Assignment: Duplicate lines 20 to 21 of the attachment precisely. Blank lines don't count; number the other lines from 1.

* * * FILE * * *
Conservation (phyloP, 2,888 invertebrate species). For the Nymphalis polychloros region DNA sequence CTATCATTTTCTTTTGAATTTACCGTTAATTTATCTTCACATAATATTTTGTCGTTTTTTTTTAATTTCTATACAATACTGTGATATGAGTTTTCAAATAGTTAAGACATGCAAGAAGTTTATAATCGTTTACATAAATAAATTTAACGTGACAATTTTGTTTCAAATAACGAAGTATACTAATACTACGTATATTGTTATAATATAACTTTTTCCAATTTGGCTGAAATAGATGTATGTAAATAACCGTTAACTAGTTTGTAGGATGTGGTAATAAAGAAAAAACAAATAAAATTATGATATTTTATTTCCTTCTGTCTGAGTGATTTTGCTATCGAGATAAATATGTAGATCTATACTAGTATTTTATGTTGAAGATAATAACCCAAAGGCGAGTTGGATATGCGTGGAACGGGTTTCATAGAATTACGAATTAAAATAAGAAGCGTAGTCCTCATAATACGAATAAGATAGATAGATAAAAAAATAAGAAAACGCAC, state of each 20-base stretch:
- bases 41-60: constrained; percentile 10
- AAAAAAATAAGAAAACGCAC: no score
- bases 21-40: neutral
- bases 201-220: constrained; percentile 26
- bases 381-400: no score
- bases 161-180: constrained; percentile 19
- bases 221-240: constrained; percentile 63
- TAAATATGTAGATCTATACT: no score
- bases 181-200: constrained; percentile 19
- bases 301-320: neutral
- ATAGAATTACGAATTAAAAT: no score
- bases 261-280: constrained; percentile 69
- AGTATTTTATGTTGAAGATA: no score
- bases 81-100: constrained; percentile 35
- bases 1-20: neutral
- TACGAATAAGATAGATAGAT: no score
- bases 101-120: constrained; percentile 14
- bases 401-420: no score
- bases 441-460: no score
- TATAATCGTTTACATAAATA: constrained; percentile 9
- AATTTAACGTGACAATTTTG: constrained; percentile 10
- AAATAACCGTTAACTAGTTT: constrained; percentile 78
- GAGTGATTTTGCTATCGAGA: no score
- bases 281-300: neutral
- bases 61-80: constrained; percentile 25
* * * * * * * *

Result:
- bases 441-460: no score
- TATAATCGTTTACATAAATA: constrained; percentile 9